Campbell said they also found a birthday card addressed to Galvan that had his birthday on it, June 8.
Prosecutors described Galvan as being “primarily homeless,” but said he sometimes resides with his stepdaughter who lives in the same mobile home park in Trailer No. 60 with two other people.
Prosecutors said many of the stolen items were found in Trailer No. 60, an allegation that prompted Kemp to call the case “the tale of two trailers” where “the common denominator is the defendant.”
The 12 jurors and 1 alternate looked at pictures of the allegedly stolen stove, fridge, microwave, TV, sink, kitchen faucet, curtains, chandelier and the like inside Trailer No. 60.
The state also called a witness to the stand on Tuesday, William Benedict, who testified that he helped Galvan transport a refrigerator in the middle of the night.
Benedict said he was a construction worker who lives at Glacier View, and described himself as Galvan’s friend. Galvan knocked on his door when he was sleeping, and asked him for help since he had a box truck, Benedict said.
Galvan already had the tall, white fridge strapped into a dolly, and just needed help transporting it down a couple of blocks, Benedict said.
Benedict helped get the fridge off the ramp of his truck and left. The whole thing took about 15 minutes, he said.
Benedict said he never asked any questions about where the fridge came from and didn’t remember where exactly he dropped it off. He said the same thing in a recorded police interview with Campbell, which was played for the jury.
Eastside Carpet labor foreman, Daniel N. Baker, who also owned part of the business at the time, told the jury that the total amount in damage to the trailer in terms of replacing the things that were stolen and damaged was more than $13,000.
That doesn’t include the $25,000 the company had to pay professionals to clean up the heating oil that continued to spill after the furnace was ripped out of the wall, Baker said.
The burglar had tried to clamp the pipes after the furnace was removed, but didn’t do it properly, he said.
The dripping oil then seeped into the ground underneath the trailer, he said. The Environmental Protection Agency has been monitoring the clean-up, Baker said.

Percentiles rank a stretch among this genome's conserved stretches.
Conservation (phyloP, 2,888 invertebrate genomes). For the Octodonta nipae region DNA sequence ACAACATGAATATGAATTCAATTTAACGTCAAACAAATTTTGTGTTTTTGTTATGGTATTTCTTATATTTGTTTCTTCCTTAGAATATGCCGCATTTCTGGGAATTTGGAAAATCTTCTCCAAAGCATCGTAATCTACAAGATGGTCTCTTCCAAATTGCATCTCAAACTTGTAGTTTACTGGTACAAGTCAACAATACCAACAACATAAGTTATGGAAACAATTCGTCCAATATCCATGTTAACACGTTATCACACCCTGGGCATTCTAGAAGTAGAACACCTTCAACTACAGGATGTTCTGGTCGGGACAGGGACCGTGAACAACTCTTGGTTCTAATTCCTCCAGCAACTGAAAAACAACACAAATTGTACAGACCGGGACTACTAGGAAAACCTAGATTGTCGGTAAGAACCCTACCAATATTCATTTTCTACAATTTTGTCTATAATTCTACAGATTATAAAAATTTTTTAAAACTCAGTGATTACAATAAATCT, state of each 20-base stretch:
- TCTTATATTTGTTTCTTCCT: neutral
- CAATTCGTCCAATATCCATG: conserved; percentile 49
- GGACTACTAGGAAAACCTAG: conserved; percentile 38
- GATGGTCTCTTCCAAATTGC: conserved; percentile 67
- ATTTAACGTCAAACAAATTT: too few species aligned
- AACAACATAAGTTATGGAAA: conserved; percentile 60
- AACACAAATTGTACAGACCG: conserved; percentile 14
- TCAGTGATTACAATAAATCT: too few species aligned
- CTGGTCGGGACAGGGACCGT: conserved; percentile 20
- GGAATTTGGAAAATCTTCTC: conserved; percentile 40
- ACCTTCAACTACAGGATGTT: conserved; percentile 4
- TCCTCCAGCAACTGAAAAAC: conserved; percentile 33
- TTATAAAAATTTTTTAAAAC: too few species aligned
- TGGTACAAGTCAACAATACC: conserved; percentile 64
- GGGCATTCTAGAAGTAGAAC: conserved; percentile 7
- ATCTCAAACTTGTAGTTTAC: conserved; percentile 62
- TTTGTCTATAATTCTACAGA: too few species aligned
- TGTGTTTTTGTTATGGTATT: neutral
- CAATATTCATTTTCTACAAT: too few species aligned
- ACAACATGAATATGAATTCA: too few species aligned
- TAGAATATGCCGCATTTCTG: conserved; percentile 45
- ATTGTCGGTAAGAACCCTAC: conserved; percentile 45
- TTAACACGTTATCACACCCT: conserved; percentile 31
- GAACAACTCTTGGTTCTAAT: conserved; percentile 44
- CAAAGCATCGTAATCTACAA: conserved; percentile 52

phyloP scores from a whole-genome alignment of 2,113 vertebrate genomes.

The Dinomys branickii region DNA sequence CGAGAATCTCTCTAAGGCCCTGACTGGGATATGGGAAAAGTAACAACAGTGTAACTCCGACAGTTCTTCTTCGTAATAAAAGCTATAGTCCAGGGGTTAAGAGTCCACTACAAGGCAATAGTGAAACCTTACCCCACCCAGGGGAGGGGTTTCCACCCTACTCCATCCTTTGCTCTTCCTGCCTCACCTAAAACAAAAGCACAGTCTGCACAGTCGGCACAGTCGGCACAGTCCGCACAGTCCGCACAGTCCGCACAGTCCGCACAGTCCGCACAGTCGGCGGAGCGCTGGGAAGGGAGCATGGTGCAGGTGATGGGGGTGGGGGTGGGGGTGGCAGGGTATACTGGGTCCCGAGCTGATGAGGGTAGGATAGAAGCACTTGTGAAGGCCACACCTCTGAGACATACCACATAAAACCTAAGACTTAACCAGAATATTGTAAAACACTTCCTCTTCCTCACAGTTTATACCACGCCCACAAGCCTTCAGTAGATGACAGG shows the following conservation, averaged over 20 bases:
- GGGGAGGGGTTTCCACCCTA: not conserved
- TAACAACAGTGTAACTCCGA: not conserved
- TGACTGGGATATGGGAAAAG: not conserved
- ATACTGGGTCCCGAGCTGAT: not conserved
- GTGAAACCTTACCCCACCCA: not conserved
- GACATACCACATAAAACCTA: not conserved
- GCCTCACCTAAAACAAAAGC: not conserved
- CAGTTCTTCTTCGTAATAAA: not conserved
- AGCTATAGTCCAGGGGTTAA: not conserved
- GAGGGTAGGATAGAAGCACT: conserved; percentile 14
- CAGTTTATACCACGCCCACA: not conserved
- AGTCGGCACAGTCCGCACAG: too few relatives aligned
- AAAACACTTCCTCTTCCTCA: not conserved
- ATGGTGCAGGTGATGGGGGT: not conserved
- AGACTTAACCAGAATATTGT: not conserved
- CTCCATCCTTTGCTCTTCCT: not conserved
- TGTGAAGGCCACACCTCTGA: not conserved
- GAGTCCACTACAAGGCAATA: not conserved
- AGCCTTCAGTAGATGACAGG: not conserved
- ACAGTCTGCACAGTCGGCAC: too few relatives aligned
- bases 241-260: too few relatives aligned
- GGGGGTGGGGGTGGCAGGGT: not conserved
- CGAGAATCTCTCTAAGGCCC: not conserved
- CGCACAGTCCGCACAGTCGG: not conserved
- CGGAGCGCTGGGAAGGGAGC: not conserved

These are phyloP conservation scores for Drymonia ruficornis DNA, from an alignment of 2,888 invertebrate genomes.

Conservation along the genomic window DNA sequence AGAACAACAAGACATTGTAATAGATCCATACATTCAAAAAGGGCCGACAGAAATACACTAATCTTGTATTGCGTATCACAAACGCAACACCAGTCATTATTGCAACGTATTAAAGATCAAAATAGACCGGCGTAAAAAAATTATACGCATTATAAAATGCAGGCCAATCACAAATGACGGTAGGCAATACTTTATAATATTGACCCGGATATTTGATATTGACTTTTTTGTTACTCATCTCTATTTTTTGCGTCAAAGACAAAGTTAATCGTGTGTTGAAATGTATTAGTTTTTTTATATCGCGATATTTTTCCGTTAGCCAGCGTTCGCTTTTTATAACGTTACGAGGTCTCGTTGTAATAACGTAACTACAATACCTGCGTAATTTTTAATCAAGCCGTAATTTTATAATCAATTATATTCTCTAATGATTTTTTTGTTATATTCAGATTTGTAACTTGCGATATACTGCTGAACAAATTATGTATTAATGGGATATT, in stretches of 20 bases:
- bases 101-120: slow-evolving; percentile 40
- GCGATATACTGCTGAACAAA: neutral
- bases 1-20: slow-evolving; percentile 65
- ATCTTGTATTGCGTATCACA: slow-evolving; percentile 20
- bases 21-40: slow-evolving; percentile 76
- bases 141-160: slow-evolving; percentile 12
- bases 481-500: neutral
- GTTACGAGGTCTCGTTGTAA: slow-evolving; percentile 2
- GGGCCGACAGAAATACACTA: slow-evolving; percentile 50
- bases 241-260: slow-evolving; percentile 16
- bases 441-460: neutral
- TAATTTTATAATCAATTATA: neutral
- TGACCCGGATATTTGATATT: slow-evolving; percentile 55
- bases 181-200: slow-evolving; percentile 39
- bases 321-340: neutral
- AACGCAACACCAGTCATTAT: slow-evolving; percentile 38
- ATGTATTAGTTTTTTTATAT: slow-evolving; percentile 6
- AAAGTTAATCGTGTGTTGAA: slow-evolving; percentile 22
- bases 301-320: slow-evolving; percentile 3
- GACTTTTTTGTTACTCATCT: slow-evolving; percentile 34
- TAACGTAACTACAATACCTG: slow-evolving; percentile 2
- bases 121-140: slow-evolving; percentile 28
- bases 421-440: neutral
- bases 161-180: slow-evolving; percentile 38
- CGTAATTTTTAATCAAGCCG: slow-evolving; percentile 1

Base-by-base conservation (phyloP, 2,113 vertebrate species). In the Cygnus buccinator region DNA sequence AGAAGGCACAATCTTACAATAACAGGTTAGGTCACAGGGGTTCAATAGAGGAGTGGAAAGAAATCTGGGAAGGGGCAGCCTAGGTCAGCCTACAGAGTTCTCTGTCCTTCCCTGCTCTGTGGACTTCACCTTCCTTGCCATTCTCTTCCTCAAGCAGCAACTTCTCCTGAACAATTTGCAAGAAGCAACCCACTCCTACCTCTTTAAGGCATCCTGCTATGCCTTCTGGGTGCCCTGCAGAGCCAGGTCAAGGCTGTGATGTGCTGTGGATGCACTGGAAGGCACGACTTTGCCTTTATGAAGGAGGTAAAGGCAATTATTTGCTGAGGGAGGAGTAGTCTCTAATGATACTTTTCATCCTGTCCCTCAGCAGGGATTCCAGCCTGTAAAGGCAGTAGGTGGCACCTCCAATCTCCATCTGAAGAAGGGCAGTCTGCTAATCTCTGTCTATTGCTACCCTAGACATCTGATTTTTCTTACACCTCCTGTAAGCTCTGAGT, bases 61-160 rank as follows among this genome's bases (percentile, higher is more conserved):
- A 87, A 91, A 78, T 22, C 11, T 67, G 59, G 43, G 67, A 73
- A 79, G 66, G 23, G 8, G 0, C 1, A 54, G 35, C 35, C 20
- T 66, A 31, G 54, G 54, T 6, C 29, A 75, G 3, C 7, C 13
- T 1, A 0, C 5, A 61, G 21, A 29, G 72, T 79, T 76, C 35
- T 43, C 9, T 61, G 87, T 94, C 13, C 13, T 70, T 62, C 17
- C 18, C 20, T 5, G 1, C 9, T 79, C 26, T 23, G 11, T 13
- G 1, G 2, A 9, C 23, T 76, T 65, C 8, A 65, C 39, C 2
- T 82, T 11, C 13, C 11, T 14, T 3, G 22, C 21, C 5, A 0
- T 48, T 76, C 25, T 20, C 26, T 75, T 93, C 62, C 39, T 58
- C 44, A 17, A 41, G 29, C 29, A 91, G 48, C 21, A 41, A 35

The Regional office for the EPA could not be reached for comment by press time.
Baker said he traveled from Anchorage to Juneau at least seven times during the duration of the project. He said Eastside Carpet was awarded a bid to renovate the bathrooms in the Federal Building.
The employees first rented a home in Juneau as they completed the bid, then rented the trailer. The company ended up buying the trailer when it went up for sale while they were still renting it, Baker said.
“We were having a hard time finding a place for — I have anywhere from two to six employees with me all the time,” Baker said.
He said the company planned on selling it and renting it out after they were finished with their project.
After Baker was excused as a witness, he told the Empire he did not know who the suspected burglar or burglars were, but that they had caused “a lot of damage.”
“A lot of people were put out over this,” he said. “... Just feel violated. We had just purchased it, and all this damage is done.”
Baker said he no longer works for the company. Phone calls to the current business owners went unreturned Tuesday.
“I’m no longer an owner, but it would be nice if they could recoup some of their losses,” Baker said, adding, “And all my labor (in repairing the trailer) is not included in any of those figures. What work we could do, we did, and we didn’t charge.”
If convicted, Galvan could potentially face up to 10 years in prison for the burglary charge and five years each for theft and criminal mischief charges.
• Contact reporter Emily Russo Miller at 523-2263 or at firstname.lastname@example.org.